The “double burden of malnutrition” is a term coined by the World Health Organization (WHO) to describe a situation which is characterized by “the coexistence of undernutrition along with overweight and obesity, or diet-related non-communicable diseases, within individuals, households, and populations, and across the life course. Globally, the problem is not the availability of food resources but the allocation and consumption of food.

1. What  is overnutrition?

Overnutrition is defined as the overconsumption of nutrients and food to the point at which health is adversely affected. Overnutrition can develop into obesity which increases the risk of serious health conditions including cardiovascular disease, hypertension, cancer, and type-2 diabetes.

Until recently, overnutrition had been viewed as a problem that only affected developed nations. However, this has been reviewed to affect most populations. The prevalence of obesity is increasing in developing countries with the introduction of fast food and refined sugars.

While once considered the disease of the rich, low-income groups in richer countries are also being affected by this condition.

2. What is overnutrition-induced inflammation?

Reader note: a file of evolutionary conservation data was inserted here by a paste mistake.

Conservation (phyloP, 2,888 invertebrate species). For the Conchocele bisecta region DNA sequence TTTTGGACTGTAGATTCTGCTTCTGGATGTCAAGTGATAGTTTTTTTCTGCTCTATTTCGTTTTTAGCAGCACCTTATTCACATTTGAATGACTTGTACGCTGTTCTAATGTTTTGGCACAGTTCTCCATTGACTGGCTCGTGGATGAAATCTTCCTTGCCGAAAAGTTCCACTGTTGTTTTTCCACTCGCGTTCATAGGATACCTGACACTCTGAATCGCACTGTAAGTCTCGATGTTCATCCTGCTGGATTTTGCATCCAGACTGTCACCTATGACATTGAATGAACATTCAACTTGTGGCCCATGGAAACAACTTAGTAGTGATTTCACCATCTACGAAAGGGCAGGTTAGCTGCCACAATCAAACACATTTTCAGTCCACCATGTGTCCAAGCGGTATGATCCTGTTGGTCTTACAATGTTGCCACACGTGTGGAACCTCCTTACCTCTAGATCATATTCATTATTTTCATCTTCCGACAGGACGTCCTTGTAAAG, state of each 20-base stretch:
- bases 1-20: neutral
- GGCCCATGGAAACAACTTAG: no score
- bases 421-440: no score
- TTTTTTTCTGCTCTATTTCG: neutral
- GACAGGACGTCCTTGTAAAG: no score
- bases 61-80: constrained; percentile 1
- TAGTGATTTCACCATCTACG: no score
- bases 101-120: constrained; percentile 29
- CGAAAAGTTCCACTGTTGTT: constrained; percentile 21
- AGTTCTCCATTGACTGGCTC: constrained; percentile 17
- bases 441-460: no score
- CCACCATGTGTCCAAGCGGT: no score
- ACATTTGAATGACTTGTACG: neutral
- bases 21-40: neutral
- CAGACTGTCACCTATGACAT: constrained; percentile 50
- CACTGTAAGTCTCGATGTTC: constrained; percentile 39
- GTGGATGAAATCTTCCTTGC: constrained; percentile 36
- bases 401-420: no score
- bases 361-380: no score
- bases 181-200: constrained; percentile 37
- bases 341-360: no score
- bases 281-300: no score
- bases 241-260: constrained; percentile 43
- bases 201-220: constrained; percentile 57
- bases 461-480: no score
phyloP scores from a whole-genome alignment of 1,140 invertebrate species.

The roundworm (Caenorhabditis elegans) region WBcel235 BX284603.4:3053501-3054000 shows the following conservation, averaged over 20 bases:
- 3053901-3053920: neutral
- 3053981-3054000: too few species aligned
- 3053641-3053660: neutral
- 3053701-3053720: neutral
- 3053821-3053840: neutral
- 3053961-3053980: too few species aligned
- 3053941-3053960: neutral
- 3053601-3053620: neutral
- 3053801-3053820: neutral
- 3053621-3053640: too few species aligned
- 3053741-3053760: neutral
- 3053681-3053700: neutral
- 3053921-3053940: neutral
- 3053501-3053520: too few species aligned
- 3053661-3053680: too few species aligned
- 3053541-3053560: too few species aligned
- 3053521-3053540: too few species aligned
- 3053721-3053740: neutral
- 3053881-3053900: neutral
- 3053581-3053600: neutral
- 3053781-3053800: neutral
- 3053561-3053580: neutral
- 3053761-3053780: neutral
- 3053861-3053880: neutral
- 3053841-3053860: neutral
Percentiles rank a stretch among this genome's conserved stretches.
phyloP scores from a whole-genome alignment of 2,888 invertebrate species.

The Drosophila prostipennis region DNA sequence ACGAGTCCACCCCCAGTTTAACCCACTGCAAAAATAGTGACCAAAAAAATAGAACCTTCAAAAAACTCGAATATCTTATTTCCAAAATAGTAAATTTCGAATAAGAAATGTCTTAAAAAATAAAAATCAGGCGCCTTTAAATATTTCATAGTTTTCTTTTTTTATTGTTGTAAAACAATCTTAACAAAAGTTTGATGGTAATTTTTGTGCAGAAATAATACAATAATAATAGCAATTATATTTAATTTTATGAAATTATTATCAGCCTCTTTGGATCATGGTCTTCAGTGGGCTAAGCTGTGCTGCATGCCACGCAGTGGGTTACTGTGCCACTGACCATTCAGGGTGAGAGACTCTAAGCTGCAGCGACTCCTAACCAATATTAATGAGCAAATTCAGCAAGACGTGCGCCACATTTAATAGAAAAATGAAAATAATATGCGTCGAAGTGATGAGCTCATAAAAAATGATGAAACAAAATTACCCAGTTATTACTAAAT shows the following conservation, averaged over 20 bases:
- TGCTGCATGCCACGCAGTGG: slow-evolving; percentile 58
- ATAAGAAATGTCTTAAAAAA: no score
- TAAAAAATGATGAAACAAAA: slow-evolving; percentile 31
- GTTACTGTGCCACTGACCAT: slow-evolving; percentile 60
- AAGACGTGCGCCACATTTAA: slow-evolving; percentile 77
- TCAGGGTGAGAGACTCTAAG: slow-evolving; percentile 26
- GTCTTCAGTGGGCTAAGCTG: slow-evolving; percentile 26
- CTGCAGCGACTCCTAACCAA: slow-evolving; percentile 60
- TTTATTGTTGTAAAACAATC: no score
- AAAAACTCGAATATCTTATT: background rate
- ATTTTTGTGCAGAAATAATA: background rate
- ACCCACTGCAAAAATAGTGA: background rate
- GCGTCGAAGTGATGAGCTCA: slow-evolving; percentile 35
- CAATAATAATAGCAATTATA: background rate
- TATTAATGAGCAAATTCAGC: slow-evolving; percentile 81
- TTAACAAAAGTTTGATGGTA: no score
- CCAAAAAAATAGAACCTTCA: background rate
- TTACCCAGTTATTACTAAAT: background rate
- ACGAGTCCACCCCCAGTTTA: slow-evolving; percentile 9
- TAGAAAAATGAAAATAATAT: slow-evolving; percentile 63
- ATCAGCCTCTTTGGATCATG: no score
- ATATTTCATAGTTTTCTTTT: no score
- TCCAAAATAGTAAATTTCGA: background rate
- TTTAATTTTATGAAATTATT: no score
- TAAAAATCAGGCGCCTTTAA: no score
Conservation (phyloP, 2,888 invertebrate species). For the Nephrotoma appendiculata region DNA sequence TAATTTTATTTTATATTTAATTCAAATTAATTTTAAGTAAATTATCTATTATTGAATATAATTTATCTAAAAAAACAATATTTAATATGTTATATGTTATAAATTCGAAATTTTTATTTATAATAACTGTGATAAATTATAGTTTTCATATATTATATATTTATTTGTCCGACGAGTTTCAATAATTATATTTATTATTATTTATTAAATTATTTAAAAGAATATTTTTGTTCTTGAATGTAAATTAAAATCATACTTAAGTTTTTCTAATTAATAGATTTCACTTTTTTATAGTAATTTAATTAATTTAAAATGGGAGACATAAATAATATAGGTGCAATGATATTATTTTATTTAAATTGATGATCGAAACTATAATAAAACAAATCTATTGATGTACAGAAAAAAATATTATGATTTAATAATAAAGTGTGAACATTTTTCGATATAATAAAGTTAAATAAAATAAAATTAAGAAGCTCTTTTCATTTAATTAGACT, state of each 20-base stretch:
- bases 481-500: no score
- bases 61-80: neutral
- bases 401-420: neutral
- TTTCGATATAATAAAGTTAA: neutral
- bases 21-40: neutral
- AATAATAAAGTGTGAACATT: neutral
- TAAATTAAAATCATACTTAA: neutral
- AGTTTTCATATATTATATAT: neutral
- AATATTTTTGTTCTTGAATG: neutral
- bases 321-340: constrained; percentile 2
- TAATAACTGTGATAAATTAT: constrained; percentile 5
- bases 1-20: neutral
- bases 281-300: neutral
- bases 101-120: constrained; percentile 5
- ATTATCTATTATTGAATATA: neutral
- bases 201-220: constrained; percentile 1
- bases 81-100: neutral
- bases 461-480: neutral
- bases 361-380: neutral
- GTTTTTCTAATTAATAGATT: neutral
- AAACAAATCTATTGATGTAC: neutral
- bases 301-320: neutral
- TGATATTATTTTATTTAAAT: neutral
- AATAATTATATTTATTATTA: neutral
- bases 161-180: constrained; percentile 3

Inflammation is a biological response launched by the immune system against dangerous assaults which threaten the integrity and normal physiology of an organism. Chronic nutrient overload causes an increase in fat tissue (adipose) irregularities in that, if adipose tissue expandability is low, there will be an increased presence of thickened tissue. This would lead to a proinflammatory state that can trigger insulin resistance, release of macrophage chemoattractant proteins, and in chronic inflammation, even the death of the thickened adipose tissue itself. This creates cyclic action that extends the insulin resistance to all adipose tissue.

An important characteristic of overnutrition-induced diseases is chronic low-grade inflammation caused by nutritional excess. Overnutrition-induced inflammation is thought to occur in the brain and thus plays an extensive and steering role in overnutrition-induced diseases.

3. Overnutrition and the Metabolic Syndrome

The metabolic syndrome is a constellation of metabolic risk factors including high cholesterol, elevated blood pressure, insulin resistance and elevated serum glucose, a pro-inflammatory state, and a prothrombotic state.